The Visitors’ Centre in Castlegar, B.C., is your typical, volunteer-built building.
In the 1980s, locals came together, donating material, time and sweat to raise the chocolate-malt coloured building. And during last June’s heat dome, the space was a significant point of contact.
“That was a big deal for us to ensure we had a lot of water and supplies to keep people hydrated,” says Tammy Verigin-Burk.
Tammy is the executive director for the Castlegar and District Chamber of Commerce. Her and her team run the business network in the same building as the Visitor’s centre. But the loose or missing shingles and failing foundation have had its occupants dreaming up a new space for more than a decade.
Before Tammy’s involvement, the original concept was to build a newer version of the existing centre to house the Castlegar Chamber and the Visitor’s Centre. However, after years of consulting with businesses and the community, a need for something better surfaced.
“We don’t have a co-working space in Castlegar or RDCK Areas I and J. We also don’t have an indoor space for people to gather on a daily basis,” Tammy says. “And a safe space for people to come in out of the cold or the heat if so needed.”
A hard working heritage
Although she shares his last name, Castlegar’s Tammy Verigin-Burk has no relation to Peter Verigin, the Doukhobor leader who came with thousands of his followers to the Kootenays in the early 1900s. Her family moved to the area in the 70s.
“My dad is a civil engineer,” Tammy says. “He came here from Saskatchewan because his brothers found work, opened up Verigin Construction, and wanted an engineer involved.”
Tammy is also the youngest of four children. Her older brother works at Selkirk College; one sister works for the Kootenay Savings Credit Union, and the other works in performance management at Teck Resources.
Tammy and her siblings share DNA, but they all have something else in common. Something their parents and culture passed down.
“My parents are incredibly strong, driven individuals,” Tammy says. “From as early as I can remember, we were planting trees at the Doukhobor village or doing something to volunteer. Teaching us about work ethic and community was critically important to both.”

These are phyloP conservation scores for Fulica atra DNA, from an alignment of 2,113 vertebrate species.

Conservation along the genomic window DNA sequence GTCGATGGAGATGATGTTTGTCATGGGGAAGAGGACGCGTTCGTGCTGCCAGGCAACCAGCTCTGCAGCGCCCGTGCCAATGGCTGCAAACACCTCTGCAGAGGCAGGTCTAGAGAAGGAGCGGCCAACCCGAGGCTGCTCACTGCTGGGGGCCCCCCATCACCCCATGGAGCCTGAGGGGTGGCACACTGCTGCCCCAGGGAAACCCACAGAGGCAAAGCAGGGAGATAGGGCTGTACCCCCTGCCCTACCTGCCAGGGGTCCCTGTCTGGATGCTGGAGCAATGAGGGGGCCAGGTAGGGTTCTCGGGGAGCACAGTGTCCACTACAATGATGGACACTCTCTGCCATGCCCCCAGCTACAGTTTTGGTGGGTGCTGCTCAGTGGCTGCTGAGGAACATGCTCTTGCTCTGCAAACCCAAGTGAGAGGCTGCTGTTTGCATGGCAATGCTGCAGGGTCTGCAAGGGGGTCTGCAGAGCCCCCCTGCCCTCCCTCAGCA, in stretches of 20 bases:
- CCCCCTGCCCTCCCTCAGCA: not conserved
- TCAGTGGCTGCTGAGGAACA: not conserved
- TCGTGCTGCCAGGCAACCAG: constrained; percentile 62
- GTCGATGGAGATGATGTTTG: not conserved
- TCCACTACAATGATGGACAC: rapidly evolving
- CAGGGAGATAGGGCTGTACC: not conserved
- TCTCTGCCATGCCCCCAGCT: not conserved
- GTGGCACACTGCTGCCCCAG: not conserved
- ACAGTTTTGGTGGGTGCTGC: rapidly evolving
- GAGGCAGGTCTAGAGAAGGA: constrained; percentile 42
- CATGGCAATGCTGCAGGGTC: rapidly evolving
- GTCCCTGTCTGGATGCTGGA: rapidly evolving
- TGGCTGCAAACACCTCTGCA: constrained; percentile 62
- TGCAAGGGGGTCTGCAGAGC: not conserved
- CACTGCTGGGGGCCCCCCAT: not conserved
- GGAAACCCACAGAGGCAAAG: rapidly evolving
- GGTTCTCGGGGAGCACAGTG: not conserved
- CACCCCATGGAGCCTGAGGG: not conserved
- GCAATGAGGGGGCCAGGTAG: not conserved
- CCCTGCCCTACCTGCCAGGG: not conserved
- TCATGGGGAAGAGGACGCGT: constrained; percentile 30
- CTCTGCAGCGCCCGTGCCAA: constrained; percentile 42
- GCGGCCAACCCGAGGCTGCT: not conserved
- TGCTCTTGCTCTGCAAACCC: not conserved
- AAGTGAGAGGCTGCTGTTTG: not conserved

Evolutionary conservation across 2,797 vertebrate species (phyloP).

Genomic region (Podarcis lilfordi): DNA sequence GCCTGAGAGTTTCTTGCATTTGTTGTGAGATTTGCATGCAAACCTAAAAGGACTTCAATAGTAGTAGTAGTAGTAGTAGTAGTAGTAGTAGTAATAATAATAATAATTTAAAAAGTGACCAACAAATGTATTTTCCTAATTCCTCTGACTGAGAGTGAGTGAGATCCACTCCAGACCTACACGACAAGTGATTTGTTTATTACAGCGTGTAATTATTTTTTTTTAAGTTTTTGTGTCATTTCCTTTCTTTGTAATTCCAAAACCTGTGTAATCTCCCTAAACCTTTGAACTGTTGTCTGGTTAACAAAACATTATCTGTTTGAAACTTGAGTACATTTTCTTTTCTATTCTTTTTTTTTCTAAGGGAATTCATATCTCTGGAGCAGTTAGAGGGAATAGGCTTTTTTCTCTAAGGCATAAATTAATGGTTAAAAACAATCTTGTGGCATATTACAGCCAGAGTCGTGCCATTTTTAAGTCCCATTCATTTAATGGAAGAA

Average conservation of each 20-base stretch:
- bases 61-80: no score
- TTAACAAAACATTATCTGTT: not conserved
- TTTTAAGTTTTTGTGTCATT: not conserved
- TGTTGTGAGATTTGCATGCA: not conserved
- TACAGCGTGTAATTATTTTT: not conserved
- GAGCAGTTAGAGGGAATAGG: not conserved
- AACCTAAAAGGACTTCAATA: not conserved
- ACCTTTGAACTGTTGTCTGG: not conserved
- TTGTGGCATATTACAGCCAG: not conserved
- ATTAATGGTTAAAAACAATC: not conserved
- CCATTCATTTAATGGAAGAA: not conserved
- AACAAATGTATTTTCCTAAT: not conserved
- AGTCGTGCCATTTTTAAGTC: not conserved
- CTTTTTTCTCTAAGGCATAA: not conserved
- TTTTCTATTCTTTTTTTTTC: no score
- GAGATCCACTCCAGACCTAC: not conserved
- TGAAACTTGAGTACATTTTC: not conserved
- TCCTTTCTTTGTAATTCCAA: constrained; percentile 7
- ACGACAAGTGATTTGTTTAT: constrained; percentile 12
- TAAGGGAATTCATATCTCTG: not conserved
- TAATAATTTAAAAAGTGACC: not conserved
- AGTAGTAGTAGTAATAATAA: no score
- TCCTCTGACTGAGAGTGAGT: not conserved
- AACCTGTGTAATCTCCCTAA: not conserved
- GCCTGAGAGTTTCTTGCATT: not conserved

Tammy has been with the Chamber for nine years now. Before that, she spent 27 years working in the social services sector, mainly as a child and youth addictions worker.
Tammy created a program for street kids in Vancouver’s lower east side and founded Freedom Quest, an inclusive program for youth living in the West Kootenays whose lives have been affected by substance use or other related issues.
She gives credit to this line of work for helping her in her Chamber role.
“I often say that everyone should have a social work background to come to this job,” Tammy says. “It’s about working with people. Communication, compassion, bringing people together, and working through issues.”
New building brings new opportunities
Tammy has brought her experience to solve a decades-old problem of a new building for the Chamber. The first option was to save the original building, but it was deemed irreparable by local engineers. Next, Tammy looked at reclaiming its materials. Then they found asbestos.
“I don’t think any person in the construction field wants to throw a bunch of stuff into the landfill,” Tammy says. “But our building was deemed unfixable, and we started looking at a new building.”
Countless community input streams, open houses, and engineering reports later ‘The Confluence’ emerged. A 7000-square-foot building, named after the meeting of two rivers in Castlegar, would meet multiple needs while reflecting the community’s heart and vision.
“Our goal was to have this building be as green as possible, create jobs, and support local,” Tammy says. “To build a new building, we need to demonstrate that we are doing everything we can to reduce emissions and make considerations for climate change.”
Going local and green saves cents and make sense
The Confluence is anything but a conventional build.